Alcohol and Drug Facts
- Based on a study by the National Survey on Drug Use and Health, 20 million Americans aged 12 or older have used an illegal drug in the past 30 days. That amounts to 8% of the population of the United States. The most commonly used illegal substance is marijuana, with cocaine, heroin, hallucinogens, and inhalants trailing significantly behind.
- Drug abuse costs an estimated $190 billion to society. This is broken up into $130 in lost work productivity, $20 billion in healthcare costs, and $40 billion in legal efforts to control illegal substances.
- Alcohol affects your body in multiple ways, including:
- Lowered inhibitions – Your ability to make clear, conscious decisions is greatly affected, making it more likely that you will do or say something that you might regret.
- Loss of memory – With enough alcohol, you may experience a “blackout,” where you don’t remember certain things or even entire hours of the night
- High risk behavior – people under the influence of alcohol are more likely to engage in risky behavior such as unprotected sex, drunk driving, or fighting.
- Loss of coordination – Excessive alcohol use can lead to loss of balance and blurred vision, making basic, everyday motions more difficult and increasing your risk of falling or injuring yourself
- Death – Overconsumption of alcohol can lead to death in the most severe cases. Because it is a depressant, it effects your central nervous system. If you drink more than your body can handle, you may pass out or even stop breathing. You are also susceptible to vomiting and asphyxiation while sleeping.
- Effects of Marijuana Consumption
- Paranoia – You may experience feelings of panic and fear
- Decreased concentration – marijuana effects your brain in ways that may make it difficult to concentrate or make clear decisions
- Decreased coordination – Because marijuana slows you down, you might not be able to perform everyday tasks as you normally could
- Apathy – Many people report feeling a decreased interest in completing tasks or socializing. This can have a negative effect on your job or your relationships with friends and family.
- Insomnia – after “coming down” from the high, you may find it difficult to sleep and you might be more irritable.
- Effects of Cocaine
- Increased heart rate – this may be noticeable to the extent that you feel as though your heart is beating out of your chest
- Increased body temperature
- Erratic, violent behavior – Some people become violent and irritable when they consume cocaine.
- Anxiety – You may start to feel panicked and anxious or paranoid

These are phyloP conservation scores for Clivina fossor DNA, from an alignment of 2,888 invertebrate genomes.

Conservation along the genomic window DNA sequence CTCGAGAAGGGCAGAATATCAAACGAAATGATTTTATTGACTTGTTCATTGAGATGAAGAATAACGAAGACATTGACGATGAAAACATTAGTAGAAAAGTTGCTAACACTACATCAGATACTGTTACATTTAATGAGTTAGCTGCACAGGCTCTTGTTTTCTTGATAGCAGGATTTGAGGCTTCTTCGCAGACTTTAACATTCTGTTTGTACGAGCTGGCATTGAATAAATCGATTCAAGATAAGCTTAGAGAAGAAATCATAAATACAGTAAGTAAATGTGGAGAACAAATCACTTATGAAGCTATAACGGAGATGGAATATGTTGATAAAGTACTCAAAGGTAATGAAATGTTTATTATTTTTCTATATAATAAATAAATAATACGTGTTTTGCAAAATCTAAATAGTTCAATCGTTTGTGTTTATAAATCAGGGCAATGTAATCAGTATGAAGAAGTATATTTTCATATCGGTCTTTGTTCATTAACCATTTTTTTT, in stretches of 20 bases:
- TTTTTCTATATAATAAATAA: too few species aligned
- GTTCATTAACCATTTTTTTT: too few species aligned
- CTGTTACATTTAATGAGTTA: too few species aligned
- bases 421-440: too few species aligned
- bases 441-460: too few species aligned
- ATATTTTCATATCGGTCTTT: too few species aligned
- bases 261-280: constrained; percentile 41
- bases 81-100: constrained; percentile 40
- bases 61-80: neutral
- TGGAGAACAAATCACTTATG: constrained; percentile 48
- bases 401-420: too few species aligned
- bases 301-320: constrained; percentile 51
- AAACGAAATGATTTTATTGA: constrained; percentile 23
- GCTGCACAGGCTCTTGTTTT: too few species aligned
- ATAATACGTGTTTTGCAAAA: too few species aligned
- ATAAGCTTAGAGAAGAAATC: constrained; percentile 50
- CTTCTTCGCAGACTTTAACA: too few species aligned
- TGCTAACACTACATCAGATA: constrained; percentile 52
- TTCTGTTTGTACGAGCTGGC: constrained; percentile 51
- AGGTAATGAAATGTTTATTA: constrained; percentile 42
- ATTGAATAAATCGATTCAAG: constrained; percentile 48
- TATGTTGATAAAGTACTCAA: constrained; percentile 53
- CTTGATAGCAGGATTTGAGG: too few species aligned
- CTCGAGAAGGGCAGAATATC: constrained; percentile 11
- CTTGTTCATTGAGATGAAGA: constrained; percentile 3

- Tremors – Because cocaine is a stimulant, your nervous system can become over-excited and you might become shaky or experiences involuntary twitches and spasms
- Seizures – Cocaine overdose can lead to overstimulation of your nervous system to an extent that you could have a seizure
- Cardiac Arrest – severe cases of cocaine consumption can result in fatal cardiac arrest
Alcohol and Drug FAQ
What is Drug addiction?
Drug addiction is when a person uses a drug to an extent that it causes negative interference with their personal and professional life as well as has negative consequences for their mental and physical health. Symptoms of drug addiction include constant cravings for the substance and an inability to function or feel normal without it, whether physically or psychologically. There is a spectrum of drug addiction, but at any level, it is important to get help before it spins out of control.
Can you be an Alcoholic if you only drink occasionally?
Not all alcoholics drink every day, or even on a regular basis. Alcoholism is defined as what happens when you do drink. If drinking causes problems at home or work or is diminishing your ability to remain mentally or physically healthy, it might be time to seek help.
How can I identify if someone is under the influence of drugs or alcohol?
There are several warning signs of intoxication, with some of the most common being:
- Bloodshot eyes or dilated pupils
- Erratic gait
- Slurred speech
- Decreased motor skills
- Lack of personal hygiene
- Drastic weight loss or weight gain
- Overall sense of apathy or interest in activities
- Frequent lying or avoiding personal relationships
What is Withdrawal?
Withdrawal is characterized as a variety of symptoms that occur after someone abruptly ends their usage of a particular drug. In general, these symptoms occur because the body has become physiologically dependent on the substance and reacts to the sudden loss of their effects. While withdrawal symptoms vary from substance to substance and person to person, some of the most common ones are:
- Shaking or tremors
- Frequent aches and pains
- Irritability and anxiety
- Hot and cold flashes
- Inability to concentrate
How is withdrawal treated?
Treatment for withdrawal depends on the substance, but it may be treated by slowly weaning off of the drug. It can also be treated through the use of other drugs and natural remedies such as nutrient replacement. It should be noted that treatment for withdrawal is not the same as treatment for addiction.